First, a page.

These verses, among others found throughout Scripture, provide us with a solid biblical mandate to advocate for wage fairness and just treatment of workers. They remind us that our faith is not confined to the spiritual realm alone but is intricately tied to our actions in the world. By adhering to these principles, we seek to align our advocacy with the timeless wisdom of Scripture, striving for a society where workers are treated as workers, not as slaves, and where justice prevails for all.

Here are a few additional passages:

  1. Deuteronomy 24:14-15 (NIV):

“Do not take advantage of a hired worker who is poor and needy, whether that worker is a fellow Israelite or a foreigner residing in one of your towns. Pay them their wages each day before sunset because they are poor and are counting on it. Otherwise, they may cry to the Lord against you, and you will be guilty of sin.”

This passage underscores the importance of timely and fair payment for workers, with a special emphasis on compassion for the poor and needy.

  1. 1 Timothy 5:18 (NIV):

“For Scripture says, ‘Do not muzzle an ox while it is treading out the grain,’ and ‘The worker deserves his wages.’”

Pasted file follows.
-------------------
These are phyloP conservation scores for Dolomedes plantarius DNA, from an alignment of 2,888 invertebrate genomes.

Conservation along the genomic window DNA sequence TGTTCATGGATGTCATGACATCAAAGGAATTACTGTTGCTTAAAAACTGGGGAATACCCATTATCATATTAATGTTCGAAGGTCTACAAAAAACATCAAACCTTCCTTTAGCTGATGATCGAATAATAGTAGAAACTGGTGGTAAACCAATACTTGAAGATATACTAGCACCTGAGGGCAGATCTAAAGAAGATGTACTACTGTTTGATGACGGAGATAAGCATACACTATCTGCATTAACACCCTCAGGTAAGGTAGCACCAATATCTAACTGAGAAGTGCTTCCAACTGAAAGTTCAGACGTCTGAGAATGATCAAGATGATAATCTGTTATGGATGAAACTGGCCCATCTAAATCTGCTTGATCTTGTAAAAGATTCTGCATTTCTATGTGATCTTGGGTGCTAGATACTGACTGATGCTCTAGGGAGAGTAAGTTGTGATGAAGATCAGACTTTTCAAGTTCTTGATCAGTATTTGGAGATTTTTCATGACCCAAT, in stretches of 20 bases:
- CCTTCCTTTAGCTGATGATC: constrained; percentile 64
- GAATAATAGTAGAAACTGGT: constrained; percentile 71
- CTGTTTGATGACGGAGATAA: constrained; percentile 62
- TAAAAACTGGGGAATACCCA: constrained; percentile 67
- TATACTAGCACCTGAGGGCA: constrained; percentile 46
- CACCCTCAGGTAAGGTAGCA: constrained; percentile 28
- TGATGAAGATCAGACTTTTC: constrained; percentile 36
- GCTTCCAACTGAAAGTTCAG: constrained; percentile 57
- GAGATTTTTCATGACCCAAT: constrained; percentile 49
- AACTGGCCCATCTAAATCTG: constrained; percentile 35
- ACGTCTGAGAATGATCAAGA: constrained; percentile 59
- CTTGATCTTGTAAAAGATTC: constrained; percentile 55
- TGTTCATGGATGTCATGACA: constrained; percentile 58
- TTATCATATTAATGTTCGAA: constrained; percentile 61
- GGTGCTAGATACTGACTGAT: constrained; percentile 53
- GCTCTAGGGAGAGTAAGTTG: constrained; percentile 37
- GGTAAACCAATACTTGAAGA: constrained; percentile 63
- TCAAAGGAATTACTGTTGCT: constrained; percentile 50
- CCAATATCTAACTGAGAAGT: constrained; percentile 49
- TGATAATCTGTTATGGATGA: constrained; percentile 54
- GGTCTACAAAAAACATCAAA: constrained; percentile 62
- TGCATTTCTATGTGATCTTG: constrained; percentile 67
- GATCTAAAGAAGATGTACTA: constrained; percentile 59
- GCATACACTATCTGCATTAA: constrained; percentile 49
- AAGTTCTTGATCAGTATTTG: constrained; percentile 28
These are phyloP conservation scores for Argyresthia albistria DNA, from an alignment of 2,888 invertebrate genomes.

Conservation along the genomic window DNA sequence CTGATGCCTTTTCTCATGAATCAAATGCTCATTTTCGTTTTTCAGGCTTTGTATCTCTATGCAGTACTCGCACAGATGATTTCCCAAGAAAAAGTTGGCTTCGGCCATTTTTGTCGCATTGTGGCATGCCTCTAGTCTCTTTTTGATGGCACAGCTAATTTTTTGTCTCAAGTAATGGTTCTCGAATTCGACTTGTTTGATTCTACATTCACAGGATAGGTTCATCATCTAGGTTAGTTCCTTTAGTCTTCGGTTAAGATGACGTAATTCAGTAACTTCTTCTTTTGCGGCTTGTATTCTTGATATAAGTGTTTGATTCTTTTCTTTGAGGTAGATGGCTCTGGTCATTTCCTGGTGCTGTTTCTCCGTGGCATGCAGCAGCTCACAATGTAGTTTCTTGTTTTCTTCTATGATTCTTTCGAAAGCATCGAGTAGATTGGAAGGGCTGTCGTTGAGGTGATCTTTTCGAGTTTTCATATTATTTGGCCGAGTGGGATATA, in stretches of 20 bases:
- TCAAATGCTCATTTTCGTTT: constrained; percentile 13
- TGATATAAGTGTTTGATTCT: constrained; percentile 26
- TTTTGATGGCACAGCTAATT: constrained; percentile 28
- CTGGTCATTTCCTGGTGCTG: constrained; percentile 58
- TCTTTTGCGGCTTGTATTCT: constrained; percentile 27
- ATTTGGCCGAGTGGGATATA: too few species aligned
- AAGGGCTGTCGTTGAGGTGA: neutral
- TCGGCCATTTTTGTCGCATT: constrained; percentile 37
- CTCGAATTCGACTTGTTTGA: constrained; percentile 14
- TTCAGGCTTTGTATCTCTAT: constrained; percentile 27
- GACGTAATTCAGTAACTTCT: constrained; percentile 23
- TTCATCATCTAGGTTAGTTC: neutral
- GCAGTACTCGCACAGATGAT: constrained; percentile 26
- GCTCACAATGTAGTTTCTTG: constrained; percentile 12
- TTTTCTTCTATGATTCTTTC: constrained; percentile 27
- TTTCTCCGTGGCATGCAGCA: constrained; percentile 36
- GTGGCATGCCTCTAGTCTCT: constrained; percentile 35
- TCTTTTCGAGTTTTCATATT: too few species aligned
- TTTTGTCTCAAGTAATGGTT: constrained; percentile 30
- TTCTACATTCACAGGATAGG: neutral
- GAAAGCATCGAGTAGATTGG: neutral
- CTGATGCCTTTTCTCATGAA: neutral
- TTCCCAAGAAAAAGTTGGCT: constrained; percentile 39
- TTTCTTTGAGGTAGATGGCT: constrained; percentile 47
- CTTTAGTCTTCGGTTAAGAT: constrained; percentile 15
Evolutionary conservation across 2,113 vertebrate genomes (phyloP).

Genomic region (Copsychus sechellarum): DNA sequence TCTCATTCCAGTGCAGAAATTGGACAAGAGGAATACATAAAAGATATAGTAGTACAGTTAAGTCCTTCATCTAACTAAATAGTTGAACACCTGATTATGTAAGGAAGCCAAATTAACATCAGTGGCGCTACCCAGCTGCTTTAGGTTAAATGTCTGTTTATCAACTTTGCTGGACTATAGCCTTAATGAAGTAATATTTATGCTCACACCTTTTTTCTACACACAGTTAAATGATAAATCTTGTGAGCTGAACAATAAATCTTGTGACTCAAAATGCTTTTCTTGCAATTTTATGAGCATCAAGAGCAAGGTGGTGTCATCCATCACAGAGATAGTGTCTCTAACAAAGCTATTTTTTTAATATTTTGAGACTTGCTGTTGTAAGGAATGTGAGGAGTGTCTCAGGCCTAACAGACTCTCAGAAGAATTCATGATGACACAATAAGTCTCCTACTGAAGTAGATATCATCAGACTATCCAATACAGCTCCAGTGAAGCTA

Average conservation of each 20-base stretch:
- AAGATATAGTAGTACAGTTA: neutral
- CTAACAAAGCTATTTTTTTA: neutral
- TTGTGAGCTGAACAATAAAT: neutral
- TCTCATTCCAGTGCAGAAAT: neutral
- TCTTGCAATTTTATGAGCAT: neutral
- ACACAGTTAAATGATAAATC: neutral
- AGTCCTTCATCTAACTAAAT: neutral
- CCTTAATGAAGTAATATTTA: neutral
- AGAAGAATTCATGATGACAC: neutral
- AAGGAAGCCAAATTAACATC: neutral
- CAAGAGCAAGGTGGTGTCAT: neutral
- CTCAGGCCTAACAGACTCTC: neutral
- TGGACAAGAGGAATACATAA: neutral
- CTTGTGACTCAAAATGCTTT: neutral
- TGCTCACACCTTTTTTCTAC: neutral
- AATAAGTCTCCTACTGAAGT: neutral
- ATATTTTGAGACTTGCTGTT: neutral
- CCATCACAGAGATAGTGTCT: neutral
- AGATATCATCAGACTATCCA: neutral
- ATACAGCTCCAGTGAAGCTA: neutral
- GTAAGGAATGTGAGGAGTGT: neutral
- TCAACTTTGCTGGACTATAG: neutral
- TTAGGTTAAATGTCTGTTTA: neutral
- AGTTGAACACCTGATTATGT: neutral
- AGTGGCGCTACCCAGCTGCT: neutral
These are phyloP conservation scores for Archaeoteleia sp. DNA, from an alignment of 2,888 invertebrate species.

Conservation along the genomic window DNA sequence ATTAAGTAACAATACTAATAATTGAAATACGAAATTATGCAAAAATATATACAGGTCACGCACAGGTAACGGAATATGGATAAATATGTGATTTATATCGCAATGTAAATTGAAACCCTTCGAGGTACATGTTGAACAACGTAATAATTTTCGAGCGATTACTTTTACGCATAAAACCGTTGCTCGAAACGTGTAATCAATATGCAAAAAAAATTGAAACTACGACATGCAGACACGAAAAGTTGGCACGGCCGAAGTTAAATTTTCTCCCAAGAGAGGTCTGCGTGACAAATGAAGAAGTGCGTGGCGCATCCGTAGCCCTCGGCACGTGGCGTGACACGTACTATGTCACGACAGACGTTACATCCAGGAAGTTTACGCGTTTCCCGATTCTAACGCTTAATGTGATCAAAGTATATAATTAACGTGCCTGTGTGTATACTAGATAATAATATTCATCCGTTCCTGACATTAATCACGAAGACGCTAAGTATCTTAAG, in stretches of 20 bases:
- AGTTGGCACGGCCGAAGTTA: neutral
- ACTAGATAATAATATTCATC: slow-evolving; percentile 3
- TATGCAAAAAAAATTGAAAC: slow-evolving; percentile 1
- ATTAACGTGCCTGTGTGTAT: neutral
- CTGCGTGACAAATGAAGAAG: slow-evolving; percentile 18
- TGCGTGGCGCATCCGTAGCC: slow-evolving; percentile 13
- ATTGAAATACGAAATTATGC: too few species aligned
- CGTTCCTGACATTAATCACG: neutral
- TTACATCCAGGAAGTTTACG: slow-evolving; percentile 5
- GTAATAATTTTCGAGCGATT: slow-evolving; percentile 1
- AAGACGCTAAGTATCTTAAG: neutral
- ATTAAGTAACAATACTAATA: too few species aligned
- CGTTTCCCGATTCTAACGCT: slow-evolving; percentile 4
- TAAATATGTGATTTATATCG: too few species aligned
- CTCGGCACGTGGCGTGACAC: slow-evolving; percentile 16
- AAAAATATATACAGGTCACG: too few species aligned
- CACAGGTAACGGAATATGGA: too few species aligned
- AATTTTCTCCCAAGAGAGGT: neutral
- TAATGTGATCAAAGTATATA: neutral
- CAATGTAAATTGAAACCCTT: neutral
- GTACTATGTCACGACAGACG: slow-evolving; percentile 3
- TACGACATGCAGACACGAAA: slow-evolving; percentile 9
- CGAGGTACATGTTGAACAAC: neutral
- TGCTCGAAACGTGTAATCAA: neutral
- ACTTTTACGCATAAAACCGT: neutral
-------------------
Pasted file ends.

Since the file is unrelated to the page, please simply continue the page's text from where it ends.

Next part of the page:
In the New Testament, this verse reinforces the principle that workers should receive fair compensation for their labor, citing the Old Testament Scriptures.

  1. Proverbs 22:16 (NIV):

“One who oppresses the poor to increase his wealth and one who gives gifts to the rich—both come to poverty.”

This proverb warns against exploiting the poor for personal gain and promotes economic justice.

  1. Proverbs 14:31 (NIV):

“Whoever oppresses the poor shows contempt for their Maker, but whoever is kind to the needy honors God.”

This verse reminds us that our treatment of the poor and vulnerable is a reflection of our reverence for God.

  1. Colossians 4:1 (NIV):

“Masters, provide your slaves with what is right and fair, because you know that you also have a Master in heaven.”

While this verse addresses masters and slaves, the principle of providing what is “right and fair” extends to all employer-employee relationships.

These additional passages from both the Old and New Testaments emphasize the moral obligation to treat workers with fairness, compassion, and dignity. They highlight the biblical foundation for advocating for wage fairness and just treatment of workers, aligning with the principles of Radical Christianity.

Justifications

The Theology of Work

Labor ethics in Leviticus: The page discusses how the biblical book of Leviticus provides guidance on ethical labor practices, especially for the poor and vulnerable workers.

Day laborers’ rights: The page focuses on the case of day laborers who depend on immediate payment for their work and who may lack legal documentation or protection. It argues that employers should not exploit or abuse them.

Holiness and practicality: The page acknowledges the complexity and controversy of applying Leviticus to modern situations, but urges Christians to base their decisions on holiness rather than expediency. It also suggests consulting various sources and perspectives.